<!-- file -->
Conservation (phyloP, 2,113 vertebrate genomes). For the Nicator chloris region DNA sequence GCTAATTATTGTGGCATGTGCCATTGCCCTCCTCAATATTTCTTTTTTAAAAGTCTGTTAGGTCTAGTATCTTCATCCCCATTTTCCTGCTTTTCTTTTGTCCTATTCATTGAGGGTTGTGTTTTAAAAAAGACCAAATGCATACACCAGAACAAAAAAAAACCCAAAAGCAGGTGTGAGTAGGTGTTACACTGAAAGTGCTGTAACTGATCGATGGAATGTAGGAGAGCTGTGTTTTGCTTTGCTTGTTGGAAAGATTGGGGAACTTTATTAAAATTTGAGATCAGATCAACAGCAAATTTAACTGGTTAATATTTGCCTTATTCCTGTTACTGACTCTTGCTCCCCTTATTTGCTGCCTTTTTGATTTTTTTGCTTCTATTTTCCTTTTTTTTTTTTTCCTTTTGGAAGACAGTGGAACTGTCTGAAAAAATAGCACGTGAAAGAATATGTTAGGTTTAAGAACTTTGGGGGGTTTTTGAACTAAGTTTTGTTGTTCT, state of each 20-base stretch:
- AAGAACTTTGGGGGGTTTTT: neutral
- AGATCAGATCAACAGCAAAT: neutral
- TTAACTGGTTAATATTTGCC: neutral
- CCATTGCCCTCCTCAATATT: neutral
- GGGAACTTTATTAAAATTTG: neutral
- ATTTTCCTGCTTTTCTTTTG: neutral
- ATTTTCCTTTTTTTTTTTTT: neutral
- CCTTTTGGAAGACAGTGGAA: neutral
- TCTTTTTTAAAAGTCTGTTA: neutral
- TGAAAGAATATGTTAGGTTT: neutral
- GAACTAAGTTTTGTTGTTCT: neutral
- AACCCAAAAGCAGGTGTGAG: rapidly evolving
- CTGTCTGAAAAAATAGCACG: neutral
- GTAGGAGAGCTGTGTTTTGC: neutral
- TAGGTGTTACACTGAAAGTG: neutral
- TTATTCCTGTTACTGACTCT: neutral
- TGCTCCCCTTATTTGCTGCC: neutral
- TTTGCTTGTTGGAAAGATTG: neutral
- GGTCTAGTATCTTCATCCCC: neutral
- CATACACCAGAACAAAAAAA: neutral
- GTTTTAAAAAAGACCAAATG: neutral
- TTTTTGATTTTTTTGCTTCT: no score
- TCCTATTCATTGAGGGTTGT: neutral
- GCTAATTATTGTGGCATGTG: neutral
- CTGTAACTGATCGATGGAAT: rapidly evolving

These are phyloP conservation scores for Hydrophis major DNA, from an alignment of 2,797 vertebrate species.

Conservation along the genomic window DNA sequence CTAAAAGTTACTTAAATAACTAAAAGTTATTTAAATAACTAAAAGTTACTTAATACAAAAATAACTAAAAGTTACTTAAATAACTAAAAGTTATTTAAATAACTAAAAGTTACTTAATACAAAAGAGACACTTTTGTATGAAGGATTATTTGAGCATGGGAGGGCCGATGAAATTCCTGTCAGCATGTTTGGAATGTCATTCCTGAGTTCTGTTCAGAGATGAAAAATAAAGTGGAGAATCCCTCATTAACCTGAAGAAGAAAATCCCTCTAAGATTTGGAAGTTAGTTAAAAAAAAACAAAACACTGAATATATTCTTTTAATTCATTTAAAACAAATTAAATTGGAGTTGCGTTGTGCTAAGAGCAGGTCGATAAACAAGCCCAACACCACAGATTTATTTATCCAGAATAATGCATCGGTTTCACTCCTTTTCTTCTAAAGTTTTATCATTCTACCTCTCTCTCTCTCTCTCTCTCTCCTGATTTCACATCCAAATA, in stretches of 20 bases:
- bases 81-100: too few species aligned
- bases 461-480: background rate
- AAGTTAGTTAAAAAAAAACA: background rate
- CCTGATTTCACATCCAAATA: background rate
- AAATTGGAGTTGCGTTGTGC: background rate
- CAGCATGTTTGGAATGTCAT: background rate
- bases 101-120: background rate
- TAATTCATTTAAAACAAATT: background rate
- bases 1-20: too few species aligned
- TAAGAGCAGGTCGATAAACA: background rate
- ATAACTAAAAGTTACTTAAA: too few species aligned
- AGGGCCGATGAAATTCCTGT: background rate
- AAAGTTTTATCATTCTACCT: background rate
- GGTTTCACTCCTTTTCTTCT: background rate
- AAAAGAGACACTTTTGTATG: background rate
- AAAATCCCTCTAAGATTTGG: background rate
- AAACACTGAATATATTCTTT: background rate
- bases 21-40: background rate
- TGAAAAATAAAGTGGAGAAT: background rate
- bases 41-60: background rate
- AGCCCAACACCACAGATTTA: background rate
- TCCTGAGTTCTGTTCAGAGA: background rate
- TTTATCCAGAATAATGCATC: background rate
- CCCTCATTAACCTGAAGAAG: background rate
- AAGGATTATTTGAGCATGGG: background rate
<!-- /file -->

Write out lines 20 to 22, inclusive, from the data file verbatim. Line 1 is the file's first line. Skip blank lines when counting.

- GGTCTAGTATCTTCATCCCC: neutral
- CATACACCAGAACAAAAAAA: neutral
- GTTTTAAAAAAGACCAAATG: neutral